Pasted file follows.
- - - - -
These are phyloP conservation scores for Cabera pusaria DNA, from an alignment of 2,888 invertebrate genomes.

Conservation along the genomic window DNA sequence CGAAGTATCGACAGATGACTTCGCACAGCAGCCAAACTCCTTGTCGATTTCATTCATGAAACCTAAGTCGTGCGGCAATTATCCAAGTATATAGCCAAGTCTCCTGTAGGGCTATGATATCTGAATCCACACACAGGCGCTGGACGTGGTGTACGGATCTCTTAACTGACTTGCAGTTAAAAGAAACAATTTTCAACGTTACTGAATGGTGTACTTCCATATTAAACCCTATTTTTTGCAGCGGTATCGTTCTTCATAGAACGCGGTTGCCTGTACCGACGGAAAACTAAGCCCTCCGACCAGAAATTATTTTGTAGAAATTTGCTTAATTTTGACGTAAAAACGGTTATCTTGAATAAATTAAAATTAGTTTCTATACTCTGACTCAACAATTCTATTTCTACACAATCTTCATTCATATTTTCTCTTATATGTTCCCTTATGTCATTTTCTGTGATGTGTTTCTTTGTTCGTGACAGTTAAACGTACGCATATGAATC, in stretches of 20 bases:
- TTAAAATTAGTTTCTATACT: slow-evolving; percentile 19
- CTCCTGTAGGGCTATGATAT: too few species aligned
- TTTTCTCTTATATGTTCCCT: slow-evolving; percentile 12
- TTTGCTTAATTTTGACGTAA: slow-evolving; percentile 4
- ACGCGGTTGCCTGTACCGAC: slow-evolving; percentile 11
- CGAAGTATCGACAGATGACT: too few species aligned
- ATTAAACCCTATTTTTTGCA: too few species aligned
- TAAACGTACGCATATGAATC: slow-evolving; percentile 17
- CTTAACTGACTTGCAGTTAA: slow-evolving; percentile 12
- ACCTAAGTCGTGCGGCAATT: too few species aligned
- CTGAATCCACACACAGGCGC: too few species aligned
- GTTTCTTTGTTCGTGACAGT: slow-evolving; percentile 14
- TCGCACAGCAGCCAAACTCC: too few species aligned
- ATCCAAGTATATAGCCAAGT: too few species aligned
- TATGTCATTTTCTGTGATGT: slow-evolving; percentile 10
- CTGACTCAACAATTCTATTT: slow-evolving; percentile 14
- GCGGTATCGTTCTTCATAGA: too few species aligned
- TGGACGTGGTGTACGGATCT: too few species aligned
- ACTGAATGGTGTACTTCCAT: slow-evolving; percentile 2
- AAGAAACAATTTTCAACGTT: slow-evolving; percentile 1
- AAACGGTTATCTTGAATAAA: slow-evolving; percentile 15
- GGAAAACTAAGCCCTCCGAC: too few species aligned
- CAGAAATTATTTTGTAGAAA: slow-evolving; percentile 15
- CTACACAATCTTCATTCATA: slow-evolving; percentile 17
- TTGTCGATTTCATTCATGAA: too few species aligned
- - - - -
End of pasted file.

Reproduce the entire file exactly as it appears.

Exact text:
These are phyloP conservation scores for Cabera pusaria DNA, from an alignment of 2,888 invertebrate genomes.

Conservation along the genomic window DNA sequence CGAAGTATCGACAGATGACTTCGCACAGCAGCCAAACTCCTTGTCGATTTCATTCATGAAACCTAAGTCGTGCGGCAATTATCCAAGTATATAGCCAAGTCTCCTGTAGGGCTATGATATCTGAATCCACACACAGGCGCTGGACGTGGTGTACGGATCTCTTAACTGACTTGCAGTTAAAAGAAACAATTTTCAACGTTACTGAATGGTGTACTTCCATATTAAACCCTATTTTTTGCAGCGGTATCGTTCTTCATAGAACGCGGTTGCCTGTACCGACGGAAAACTAAGCCCTCCGACCAGAAATTATTTTGTAGAAATTTGCTTAATTTTGACGTAAAAACGGTTATCTTGAATAAATTAAAATTAGTTTCTATACTCTGACTCAACAATTCTATTTCTACACAATCTTCATTCATATTTTCTCTTATATGTTCCCTTATGTCATTTTCTGTGATGTGTTTCTTTGTTCGTGACAGTTAAACGTACGCATATGAATC, in stretches of 20 bases:
- TTAAAATTAGTTTCTATACT: slow-evolving; percentile 19
- CTCCTGTAGGGCTATGATAT: too few species aligned
- TTTTCTCTTATATGTTCCCT: slow-evolving; percentile 12
- TTTGCTTAATTTTGACGTAA: slow-evolving; percentile 4
- ACGCGGTTGCCTGTACCGAC: slow-evolving; percentile 11
- CGAAGTATCGACAGATGACT: too few species aligned
- ATTAAACCCTATTTTTTGCA: too few species aligned
- TAAACGTACGCATATGAATC: slow-evolving; percentile 17
- CTTAACTGACTTGCAGTTAA: slow-evolving; percentile 12
- ACCTAAGTCGTGCGGCAATT: too few species aligned
- CTGAATCCACACACAGGCGC: too few species aligned
- GTTTCTTTGTTCGTGACAGT: slow-evolving; percentile 14
- TCGCACAGCAGCCAAACTCC: too few species aligned
- ATCCAAGTATATAGCCAAGT: too few species aligned
- TATGTCATTTTCTGTGATGT: slow-evolving; percentile 10
- CTGACTCAACAATTCTATTT: slow-evolving; percentile 14
- GCGGTATCGTTCTTCATAGA: too few species aligned
- TGGACGTGGTGTACGGATCT: too few species aligned
- ACTGAATGGTGTACTTCCAT: slow-evolving; percentile 2
- AAGAAACAATTTTCAACGTT: slow-evolving; percentile 1
- AAACGGTTATCTTGAATAAA: slow-evolving; percentile 15
- GGAAAACTAAGCCCTCCGAC: too few species aligned
- CAGAAATTATTTTGTAGAAA: slow-evolving; percentile 15
- CTACACAATCTTCATTCATA: slow-evolving; percentile 17
- TTGTCGATTTCATTCATGAA: too few species aligned